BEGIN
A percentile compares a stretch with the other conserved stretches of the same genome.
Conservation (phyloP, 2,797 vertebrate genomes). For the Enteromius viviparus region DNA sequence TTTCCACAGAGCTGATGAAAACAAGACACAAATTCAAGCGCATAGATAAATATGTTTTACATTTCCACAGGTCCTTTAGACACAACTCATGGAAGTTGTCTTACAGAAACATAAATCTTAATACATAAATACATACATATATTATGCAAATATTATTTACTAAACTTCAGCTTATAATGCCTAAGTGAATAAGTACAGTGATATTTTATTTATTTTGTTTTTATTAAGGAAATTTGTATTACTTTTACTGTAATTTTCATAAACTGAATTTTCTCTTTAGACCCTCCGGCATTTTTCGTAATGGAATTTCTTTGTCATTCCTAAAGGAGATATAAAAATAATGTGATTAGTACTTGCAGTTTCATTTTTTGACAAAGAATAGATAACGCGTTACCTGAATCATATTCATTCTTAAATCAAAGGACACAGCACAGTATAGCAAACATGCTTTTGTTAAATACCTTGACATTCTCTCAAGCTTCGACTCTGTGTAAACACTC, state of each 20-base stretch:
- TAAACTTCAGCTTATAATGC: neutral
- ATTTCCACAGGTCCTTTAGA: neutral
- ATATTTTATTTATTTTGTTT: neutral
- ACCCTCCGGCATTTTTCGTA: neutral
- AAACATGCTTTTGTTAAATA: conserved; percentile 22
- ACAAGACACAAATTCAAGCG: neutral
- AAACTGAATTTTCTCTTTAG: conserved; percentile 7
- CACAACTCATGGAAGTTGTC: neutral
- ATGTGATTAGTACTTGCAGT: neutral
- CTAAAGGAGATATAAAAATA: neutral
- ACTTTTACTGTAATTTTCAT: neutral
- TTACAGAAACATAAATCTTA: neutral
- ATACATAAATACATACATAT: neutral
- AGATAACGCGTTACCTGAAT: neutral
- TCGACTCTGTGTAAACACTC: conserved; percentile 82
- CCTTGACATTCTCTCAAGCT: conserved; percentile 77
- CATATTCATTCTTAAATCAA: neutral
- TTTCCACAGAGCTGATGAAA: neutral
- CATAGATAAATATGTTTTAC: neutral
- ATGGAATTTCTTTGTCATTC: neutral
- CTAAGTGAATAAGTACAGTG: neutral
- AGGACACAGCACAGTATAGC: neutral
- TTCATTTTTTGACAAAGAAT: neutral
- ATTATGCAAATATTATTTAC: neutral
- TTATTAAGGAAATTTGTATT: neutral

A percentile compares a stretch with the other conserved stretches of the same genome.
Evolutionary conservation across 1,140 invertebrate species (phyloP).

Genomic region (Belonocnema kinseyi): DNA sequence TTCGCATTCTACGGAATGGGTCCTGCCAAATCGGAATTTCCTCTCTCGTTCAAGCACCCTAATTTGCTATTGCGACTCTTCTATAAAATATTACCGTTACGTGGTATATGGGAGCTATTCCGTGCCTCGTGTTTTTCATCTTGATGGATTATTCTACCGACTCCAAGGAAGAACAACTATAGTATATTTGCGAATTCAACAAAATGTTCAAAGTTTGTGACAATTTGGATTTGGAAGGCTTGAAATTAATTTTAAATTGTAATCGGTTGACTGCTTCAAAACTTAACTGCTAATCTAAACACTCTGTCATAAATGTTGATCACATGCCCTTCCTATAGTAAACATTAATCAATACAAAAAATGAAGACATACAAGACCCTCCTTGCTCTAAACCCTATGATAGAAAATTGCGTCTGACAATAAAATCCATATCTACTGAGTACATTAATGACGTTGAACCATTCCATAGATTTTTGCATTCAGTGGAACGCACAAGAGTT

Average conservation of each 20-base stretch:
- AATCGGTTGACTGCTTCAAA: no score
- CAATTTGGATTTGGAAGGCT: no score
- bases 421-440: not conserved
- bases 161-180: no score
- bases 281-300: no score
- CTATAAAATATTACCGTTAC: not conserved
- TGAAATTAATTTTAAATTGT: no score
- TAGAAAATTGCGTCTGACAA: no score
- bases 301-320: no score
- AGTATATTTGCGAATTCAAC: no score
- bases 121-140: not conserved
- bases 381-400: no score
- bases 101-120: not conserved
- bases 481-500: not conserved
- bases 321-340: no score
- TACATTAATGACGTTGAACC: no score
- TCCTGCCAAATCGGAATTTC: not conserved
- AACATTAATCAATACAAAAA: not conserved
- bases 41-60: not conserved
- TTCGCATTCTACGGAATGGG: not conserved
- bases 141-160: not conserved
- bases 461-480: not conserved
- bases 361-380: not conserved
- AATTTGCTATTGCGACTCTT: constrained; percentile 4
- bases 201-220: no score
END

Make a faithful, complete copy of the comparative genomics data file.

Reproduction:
A percentile compares a stretch with the other conserved stretches of the same genome.
Conservation (phyloP, 2,797 vertebrate genomes). For the Enteromius viviparus region DNA sequence TTTCCACAGAGCTGATGAAAACAAGACACAAATTCAAGCGCATAGATAAATATGTTTTACATTTCCACAGGTCCTTTAGACACAACTCATGGAAGTTGTCTTACAGAAACATAAATCTTAATACATAAATACATACATATATTATGCAAATATTATTTACTAAACTTCAGCTTATAATGCCTAAGTGAATAAGTACAGTGATATTTTATTTATTTTGTTTTTATTAAGGAAATTTGTATTACTTTTACTGTAATTTTCATAAACTGAATTTTCTCTTTAGACCCTCCGGCATTTTTCGTAATGGAATTTCTTTGTCATTCCTAAAGGAGATATAAAAATAATGTGATTAGTACTTGCAGTTTCATTTTTTGACAAAGAATAGATAACGCGTTACCTGAATCATATTCATTCTTAAATCAAAGGACACAGCACAGTATAGCAAACATGCTTTTGTTAAATACCTTGACATTCTCTCAAGCTTCGACTCTGTGTAAACACTC, state of each 20-base stretch:
- TAAACTTCAGCTTATAATGC: neutral
- ATTTCCACAGGTCCTTTAGA: neutral
- ATATTTTATTTATTTTGTTT: neutral
- ACCCTCCGGCATTTTTCGTA: neutral
- AAACATGCTTTTGTTAAATA: conserved; percentile 22
- ACAAGACACAAATTCAAGCG: neutral
- AAACTGAATTTTCTCTTTAG: conserved; percentile 7
- CACAACTCATGGAAGTTGTC: neutral
- ATGTGATTAGTACTTGCAGT: neutral
- CTAAAGGAGATATAAAAATA: neutral
- ACTTTTACTGTAATTTTCAT: neutral
- TTACAGAAACATAAATCTTA: neutral
- ATACATAAATACATACATAT: neutral
- AGATAACGCGTTACCTGAAT: neutral
- TCGACTCTGTGTAAACACTC: conserved; percentile 82
- CCTTGACATTCTCTCAAGCT: conserved; percentile 77
- CATATTCATTCTTAAATCAA: neutral
- TTTCCACAGAGCTGATGAAA: neutral
- CATAGATAAATATGTTTTAC: neutral
- ATGGAATTTCTTTGTCATTC: neutral
- CTAAGTGAATAAGTACAGTG: neutral
- AGGACACAGCACAGTATAGC: neutral
- TTCATTTTTTGACAAAGAAT: neutral
- ATTATGCAAATATTATTTAC: neutral
- TTATTAAGGAAATTTGTATT: neutral

A percentile compares a stretch with the other conserved stretches of the same genome.
Evolutionary conservation across 1,140 invertebrate species (phyloP).

Genomic region (Belonocnema kinseyi): DNA sequence TTCGCATTCTACGGAATGGGTCCTGCCAAATCGGAATTTCCTCTCTCGTTCAAGCACCCTAATTTGCTATTGCGACTCTTCTATAAAATATTACCGTTACGTGGTATATGGGAGCTATTCCGTGCCTCGTGTTTTTCATCTTGATGGATTATTCTACCGACTCCAAGGAAGAACAACTATAGTATATTTGCGAATTCAACAAAATGTTCAAAGTTTGTGACAATTTGGATTTGGAAGGCTTGAAATTAATTTTAAATTGTAATCGGTTGACTGCTTCAAAACTTAACTGCTAATCTAAACACTCTGTCATAAATGTTGATCACATGCCCTTCCTATAGTAAACATTAATCAATACAAAAAATGAAGACATACAAGACCCTCCTTGCTCTAAACCCTATGATAGAAAATTGCGTCTGACAATAAAATCCATATCTACTGAGTACATTAATGACGTTGAACCATTCCATAGATTTTTGCATTCAGTGGAACGCACAAGAGTT

Average conservation of each 20-base stretch:
- AATCGGTTGACTGCTTCAAA: no score
- CAATTTGGATTTGGAAGGCT: no score
- bases 421-440: not conserved
- bases 161-180: no score
- bases 281-300: no score
- CTATAAAATATTACCGTTAC: not conserved
- TGAAATTAATTTTAAATTGT: no score
- TAGAAAATTGCGTCTGACAA: no score
- bases 301-320: no score
- AGTATATTTGCGAATTCAAC: no score
- bases 121-140: not conserved
- bases 381-400: no score
- bases 101-120: not conserved
- bases 481-500: not conserved
- bases 321-340: no score
- TACATTAATGACGTTGAACC: no score
- TCCTGCCAAATCGGAATTTC: not conserved
- AACATTAATCAATACAAAAA: not conserved
- bases 41-60: not conserved
- TTCGCATTCTACGGAATGGG: not conserved
- bases 141-160: not conserved
- bases 461-480: not conserved
- bases 361-380: not conserved
- AATTTGCTATTGCGACTCTT: constrained; percentile 4
- bases 201-220: no score